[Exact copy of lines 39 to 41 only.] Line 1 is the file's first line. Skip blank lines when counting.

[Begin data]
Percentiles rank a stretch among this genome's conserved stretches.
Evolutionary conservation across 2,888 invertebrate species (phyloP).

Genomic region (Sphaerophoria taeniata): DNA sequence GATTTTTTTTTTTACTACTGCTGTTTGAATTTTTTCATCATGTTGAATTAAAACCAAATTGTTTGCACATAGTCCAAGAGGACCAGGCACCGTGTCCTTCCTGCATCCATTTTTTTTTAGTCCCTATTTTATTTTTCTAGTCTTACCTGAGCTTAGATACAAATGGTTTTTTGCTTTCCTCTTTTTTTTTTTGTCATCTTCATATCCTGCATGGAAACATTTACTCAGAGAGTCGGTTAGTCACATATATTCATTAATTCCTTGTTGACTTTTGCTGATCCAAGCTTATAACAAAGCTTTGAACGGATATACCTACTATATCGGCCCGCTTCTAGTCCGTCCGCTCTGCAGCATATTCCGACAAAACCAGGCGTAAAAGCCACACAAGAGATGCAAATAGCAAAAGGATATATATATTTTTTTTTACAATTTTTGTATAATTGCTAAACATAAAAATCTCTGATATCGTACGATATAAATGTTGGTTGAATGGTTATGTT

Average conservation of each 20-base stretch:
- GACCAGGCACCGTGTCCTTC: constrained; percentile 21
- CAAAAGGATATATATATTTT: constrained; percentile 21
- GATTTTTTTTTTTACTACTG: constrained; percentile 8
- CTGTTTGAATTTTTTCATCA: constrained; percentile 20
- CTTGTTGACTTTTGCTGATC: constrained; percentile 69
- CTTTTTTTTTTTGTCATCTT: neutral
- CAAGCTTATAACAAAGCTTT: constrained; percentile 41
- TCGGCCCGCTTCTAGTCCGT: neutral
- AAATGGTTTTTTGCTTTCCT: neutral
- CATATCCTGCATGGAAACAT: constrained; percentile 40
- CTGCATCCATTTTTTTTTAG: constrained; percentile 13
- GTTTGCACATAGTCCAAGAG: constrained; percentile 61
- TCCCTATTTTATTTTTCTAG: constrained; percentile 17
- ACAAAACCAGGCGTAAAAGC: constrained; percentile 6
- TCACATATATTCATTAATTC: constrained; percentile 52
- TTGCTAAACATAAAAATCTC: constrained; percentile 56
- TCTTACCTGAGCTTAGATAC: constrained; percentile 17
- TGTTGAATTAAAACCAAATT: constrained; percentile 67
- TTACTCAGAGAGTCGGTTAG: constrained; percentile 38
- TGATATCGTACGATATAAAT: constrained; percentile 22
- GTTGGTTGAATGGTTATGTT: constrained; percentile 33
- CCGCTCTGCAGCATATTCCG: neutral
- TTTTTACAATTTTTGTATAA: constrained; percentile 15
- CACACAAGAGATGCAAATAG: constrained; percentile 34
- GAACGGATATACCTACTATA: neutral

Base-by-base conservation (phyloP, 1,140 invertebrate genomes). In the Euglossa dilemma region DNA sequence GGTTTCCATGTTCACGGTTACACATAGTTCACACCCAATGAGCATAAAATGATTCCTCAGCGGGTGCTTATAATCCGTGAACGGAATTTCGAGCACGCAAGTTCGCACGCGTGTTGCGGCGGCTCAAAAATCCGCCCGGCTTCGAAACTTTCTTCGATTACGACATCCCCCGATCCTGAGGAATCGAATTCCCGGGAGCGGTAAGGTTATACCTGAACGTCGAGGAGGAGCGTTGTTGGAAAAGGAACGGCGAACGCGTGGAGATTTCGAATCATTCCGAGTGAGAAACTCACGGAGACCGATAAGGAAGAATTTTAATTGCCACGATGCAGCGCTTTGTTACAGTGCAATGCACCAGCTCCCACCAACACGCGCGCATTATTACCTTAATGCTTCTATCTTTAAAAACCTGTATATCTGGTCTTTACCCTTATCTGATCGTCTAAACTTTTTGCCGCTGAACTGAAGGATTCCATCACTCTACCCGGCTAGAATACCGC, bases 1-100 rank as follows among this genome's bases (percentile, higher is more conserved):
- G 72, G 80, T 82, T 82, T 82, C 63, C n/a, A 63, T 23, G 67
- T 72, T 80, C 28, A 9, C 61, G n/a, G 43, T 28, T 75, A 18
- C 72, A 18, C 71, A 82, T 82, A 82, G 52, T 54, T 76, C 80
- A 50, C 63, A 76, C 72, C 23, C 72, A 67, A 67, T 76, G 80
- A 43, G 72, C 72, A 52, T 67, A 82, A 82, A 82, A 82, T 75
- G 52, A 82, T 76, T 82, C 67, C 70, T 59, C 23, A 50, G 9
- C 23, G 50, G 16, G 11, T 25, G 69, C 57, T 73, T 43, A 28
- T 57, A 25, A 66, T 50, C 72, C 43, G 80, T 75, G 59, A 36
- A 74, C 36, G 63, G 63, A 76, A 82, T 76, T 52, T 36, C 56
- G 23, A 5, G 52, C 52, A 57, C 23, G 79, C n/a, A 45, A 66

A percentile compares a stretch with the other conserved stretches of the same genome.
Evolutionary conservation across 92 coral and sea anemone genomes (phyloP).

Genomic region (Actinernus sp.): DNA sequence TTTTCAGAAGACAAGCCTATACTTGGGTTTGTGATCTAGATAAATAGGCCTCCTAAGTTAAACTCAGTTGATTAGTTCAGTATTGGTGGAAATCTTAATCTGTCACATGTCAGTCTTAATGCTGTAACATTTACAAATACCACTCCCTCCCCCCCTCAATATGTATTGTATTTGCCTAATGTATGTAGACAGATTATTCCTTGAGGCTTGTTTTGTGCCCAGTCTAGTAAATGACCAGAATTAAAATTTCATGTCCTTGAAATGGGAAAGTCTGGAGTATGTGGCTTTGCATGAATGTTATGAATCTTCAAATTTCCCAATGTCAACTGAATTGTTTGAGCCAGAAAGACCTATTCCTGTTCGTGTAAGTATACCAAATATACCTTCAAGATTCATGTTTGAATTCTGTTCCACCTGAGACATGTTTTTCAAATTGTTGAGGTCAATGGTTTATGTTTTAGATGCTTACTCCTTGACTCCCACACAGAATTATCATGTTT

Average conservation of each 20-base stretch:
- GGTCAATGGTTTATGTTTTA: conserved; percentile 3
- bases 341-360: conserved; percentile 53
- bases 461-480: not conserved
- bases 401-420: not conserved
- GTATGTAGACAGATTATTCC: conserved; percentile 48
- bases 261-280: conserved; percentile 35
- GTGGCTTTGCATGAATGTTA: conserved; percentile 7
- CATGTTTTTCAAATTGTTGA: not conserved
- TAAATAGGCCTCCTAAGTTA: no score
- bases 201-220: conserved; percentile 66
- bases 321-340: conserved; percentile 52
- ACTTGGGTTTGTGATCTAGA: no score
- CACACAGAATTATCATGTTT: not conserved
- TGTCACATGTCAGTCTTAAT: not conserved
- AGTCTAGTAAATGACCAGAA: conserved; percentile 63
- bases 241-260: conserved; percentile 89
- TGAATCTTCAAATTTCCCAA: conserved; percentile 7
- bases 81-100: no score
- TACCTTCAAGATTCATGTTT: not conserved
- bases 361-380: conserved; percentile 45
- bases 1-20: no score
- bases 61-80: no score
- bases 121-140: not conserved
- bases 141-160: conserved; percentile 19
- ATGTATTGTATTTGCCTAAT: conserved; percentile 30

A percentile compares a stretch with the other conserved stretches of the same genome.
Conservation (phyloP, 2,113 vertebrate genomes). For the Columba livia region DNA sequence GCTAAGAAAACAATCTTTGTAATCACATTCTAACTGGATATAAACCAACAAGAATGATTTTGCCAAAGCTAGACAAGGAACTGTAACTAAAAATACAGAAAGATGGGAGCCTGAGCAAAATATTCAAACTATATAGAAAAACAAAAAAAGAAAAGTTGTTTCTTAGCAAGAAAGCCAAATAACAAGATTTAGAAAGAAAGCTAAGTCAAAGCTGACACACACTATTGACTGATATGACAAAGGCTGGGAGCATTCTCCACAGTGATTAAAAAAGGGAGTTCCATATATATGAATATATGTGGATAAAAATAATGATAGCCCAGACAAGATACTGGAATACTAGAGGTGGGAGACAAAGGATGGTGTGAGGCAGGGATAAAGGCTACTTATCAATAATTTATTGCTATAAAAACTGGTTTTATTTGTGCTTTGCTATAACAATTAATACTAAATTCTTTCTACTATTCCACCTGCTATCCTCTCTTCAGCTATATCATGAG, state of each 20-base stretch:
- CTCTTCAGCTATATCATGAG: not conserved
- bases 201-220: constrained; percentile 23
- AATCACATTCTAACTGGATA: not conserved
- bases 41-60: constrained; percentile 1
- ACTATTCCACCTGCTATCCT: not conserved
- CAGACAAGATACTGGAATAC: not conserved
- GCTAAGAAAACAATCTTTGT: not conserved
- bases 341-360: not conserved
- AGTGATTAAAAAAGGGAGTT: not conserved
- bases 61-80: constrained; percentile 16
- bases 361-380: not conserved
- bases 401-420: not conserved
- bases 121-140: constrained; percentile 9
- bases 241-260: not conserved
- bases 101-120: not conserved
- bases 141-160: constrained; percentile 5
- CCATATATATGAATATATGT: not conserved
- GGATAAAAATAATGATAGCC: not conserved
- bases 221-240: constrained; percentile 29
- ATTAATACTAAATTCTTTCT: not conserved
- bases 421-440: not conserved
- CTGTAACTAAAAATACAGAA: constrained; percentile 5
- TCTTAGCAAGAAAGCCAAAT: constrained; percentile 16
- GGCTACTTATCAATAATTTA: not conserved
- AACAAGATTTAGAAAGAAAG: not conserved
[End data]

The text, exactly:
- A 74, C 36, G 63, G 63, A 76, A 82, T 76, T 52, T 36, C 56
- G 23, A 5, G 52, C 52, A 57, C 23, G 79, C n/a, A 45, A 66

A percentile compares a stretch with the other conserved stretches of the same genome.